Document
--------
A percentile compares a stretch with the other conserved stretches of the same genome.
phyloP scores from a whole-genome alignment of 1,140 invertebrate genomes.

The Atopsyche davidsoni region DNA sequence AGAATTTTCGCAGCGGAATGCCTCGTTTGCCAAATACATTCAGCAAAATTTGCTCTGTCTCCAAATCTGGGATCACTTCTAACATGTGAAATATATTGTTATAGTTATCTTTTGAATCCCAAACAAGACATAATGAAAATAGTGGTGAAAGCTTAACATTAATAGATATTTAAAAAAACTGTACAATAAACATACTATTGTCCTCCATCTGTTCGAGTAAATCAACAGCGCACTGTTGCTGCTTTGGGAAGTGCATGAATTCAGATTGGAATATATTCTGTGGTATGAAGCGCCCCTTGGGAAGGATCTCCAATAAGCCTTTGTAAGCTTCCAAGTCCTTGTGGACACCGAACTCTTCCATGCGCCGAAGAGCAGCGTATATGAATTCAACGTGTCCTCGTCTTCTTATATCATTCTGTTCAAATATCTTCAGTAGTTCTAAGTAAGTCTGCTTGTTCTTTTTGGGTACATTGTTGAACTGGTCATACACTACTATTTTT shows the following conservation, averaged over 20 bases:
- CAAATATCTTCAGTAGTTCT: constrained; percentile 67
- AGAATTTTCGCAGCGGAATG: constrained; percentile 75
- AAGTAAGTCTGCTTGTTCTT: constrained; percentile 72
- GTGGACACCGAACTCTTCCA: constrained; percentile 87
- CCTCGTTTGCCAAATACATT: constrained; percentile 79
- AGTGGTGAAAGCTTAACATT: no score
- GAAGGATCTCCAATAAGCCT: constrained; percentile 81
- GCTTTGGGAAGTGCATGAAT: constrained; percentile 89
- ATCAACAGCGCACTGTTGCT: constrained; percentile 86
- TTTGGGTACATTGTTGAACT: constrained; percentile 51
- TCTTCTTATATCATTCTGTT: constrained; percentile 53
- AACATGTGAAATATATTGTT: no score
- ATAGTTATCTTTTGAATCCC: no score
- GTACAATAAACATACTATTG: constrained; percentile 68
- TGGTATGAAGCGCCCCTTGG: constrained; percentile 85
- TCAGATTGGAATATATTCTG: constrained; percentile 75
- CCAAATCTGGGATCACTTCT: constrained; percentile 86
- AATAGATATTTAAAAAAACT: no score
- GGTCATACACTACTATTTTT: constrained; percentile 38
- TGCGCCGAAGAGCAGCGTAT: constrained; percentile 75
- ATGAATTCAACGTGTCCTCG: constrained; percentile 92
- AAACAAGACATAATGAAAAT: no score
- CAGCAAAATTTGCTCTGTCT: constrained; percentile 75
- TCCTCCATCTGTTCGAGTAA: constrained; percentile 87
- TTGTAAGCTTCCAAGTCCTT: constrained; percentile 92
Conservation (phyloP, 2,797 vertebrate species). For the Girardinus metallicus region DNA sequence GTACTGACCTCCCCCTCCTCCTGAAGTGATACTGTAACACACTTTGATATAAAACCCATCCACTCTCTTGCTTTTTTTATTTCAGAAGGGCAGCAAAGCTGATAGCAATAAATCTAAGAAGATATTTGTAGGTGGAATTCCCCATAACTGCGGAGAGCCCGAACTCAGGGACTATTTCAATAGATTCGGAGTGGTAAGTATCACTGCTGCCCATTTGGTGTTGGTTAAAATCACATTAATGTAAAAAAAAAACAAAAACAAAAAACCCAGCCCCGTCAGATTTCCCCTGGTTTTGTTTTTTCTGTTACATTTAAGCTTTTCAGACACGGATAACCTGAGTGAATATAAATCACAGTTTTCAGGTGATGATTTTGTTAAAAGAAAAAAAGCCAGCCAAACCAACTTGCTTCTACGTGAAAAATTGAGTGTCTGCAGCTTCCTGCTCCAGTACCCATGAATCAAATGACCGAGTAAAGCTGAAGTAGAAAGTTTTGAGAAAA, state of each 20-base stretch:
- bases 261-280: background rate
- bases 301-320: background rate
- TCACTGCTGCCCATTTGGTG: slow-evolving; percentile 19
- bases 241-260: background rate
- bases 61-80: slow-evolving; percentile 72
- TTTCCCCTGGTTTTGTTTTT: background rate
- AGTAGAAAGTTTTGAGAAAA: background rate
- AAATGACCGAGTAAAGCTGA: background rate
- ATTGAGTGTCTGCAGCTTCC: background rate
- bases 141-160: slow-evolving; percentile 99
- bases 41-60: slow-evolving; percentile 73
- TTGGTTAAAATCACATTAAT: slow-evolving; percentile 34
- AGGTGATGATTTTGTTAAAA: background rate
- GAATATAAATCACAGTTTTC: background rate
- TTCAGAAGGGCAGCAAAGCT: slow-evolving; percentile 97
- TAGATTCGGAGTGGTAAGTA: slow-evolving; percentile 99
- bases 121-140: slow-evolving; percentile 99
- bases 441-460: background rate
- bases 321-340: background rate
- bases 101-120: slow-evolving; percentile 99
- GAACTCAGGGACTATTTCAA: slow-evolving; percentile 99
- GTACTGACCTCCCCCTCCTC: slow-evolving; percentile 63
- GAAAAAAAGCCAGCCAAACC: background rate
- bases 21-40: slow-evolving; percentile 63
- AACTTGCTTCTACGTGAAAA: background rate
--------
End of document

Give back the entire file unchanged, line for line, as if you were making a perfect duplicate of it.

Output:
A percentile compares a stretch with the other conserved stretches of the same genome.
phyloP scores from a whole-genome alignment of 1,140 invertebrate genomes.

The Atopsyche davidsoni region DNA sequence AGAATTTTCGCAGCGGAATGCCTCGTTTGCCAAATACATTCAGCAAAATTTGCTCTGTCTCCAAATCTGGGATCACTTCTAACATGTGAAATATATTGTTATAGTTATCTTTTGAATCCCAAACAAGACATAATGAAAATAGTGGTGAAAGCTTAACATTAATAGATATTTAAAAAAACTGTACAATAAACATACTATTGTCCTCCATCTGTTCGAGTAAATCAACAGCGCACTGTTGCTGCTTTGGGAAGTGCATGAATTCAGATTGGAATATATTCTGTGGTATGAAGCGCCCCTTGGGAAGGATCTCCAATAAGCCTTTGTAAGCTTCCAAGTCCTTGTGGACACCGAACTCTTCCATGCGCCGAAGAGCAGCGTATATGAATTCAACGTGTCCTCGTCTTCTTATATCATTCTGTTCAAATATCTTCAGTAGTTCTAAGTAAGTCTGCTTGTTCTTTTTGGGTACATTGTTGAACTGGTCATACACTACTATTTTT shows the following conservation, averaged over 20 bases:
- CAAATATCTTCAGTAGTTCT: constrained; percentile 67
- AGAATTTTCGCAGCGGAATG: constrained; percentile 75
- AAGTAAGTCTGCTTGTTCTT: constrained; percentile 72
- GTGGACACCGAACTCTTCCA: constrained; percentile 87
- CCTCGTTTGCCAAATACATT: constrained; percentile 79
- AGTGGTGAAAGCTTAACATT: no score
- GAAGGATCTCCAATAAGCCT: constrained; percentile 81
- GCTTTGGGAAGTGCATGAAT: constrained; percentile 89
- ATCAACAGCGCACTGTTGCT: constrained; percentile 86
- TTTGGGTACATTGTTGAACT: constrained; percentile 51
- TCTTCTTATATCATTCTGTT: constrained; percentile 53
- AACATGTGAAATATATTGTT: no score
- ATAGTTATCTTTTGAATCCC: no score
- GTACAATAAACATACTATTG: constrained; percentile 68
- TGGTATGAAGCGCCCCTTGG: constrained; percentile 85
- TCAGATTGGAATATATTCTG: constrained; percentile 75
- CCAAATCTGGGATCACTTCT: constrained; percentile 86
- AATAGATATTTAAAAAAACT: no score
- GGTCATACACTACTATTTTT: constrained; percentile 38
- TGCGCCGAAGAGCAGCGTAT: constrained; percentile 75
- ATGAATTCAACGTGTCCTCG: constrained; percentile 92
- AAACAAGACATAATGAAAAT: no score
- CAGCAAAATTTGCTCTGTCT: constrained; percentile 75
- TCCTCCATCTGTTCGAGTAA: constrained; percentile 87
- TTGTAAGCTTCCAAGTCCTT: constrained; percentile 92
Conservation (phyloP, 2,797 vertebrate species). For the Girardinus metallicus region DNA sequence GTACTGACCTCCCCCTCCTCCTGAAGTGATACTGTAACACACTTTGATATAAAACCCATCCACTCTCTTGCTTTTTTTATTTCAGAAGGGCAGCAAAGCTGATAGCAATAAATCTAAGAAGATATTTGTAGGTGGAATTCCCCATAACTGCGGAGAGCCCGAACTCAGGGACTATTTCAATAGATTCGGAGTGGTAAGTATCACTGCTGCCCATTTGGTGTTGGTTAAAATCACATTAATGTAAAAAAAAAACAAAAACAAAAAACCCAGCCCCGTCAGATTTCCCCTGGTTTTGTTTTTTCTGTTACATTTAAGCTTTTCAGACACGGATAACCTGAGTGAATATAAATCACAGTTTTCAGGTGATGATTTTGTTAAAAGAAAAAAAGCCAGCCAAACCAACTTGCTTCTACGTGAAAAATTGAGTGTCTGCAGCTTCCTGCTCCAGTACCCATGAATCAAATGACCGAGTAAAGCTGAAGTAGAAAGTTTTGAGAAAA, state of each 20-base stretch:
- bases 261-280: background rate
- bases 301-320: background rate
- TCACTGCTGCCCATTTGGTG: slow-evolving; percentile 19
- bases 241-260: background rate
- bases 61-80: slow-evolving; percentile 72
- TTTCCCCTGGTTTTGTTTTT: background rate
- AGTAGAAAGTTTTGAGAAAA: background rate
- AAATGACCGAGTAAAGCTGA: background rate
- ATTGAGTGTCTGCAGCTTCC: background rate
- bases 141-160: slow-evolving; percentile 99
- bases 41-60: slow-evolving; percentile 73
- TTGGTTAAAATCACATTAAT: slow-evolving; percentile 34
- AGGTGATGATTTTGTTAAAA: background rate
- GAATATAAATCACAGTTTTC: background rate
- TTCAGAAGGGCAGCAAAGCT: slow-evolving; percentile 97
- TAGATTCGGAGTGGTAAGTA: slow-evolving; percentile 99
- bases 121-140: slow-evolving; percentile 99
- bases 441-460: background rate
- bases 321-340: background rate
- bases 101-120: slow-evolving; percentile 99
- GAACTCAGGGACTATTTCAA: slow-evolving; percentile 99
- GTACTGACCTCCCCCTCCTC: slow-evolving; percentile 63
- GAAAAAAAGCCAGCCAAACC: background rate
- bases 21-40: slow-evolving; percentile 63
- AACTTGCTTCTACGTGAAAA: background rate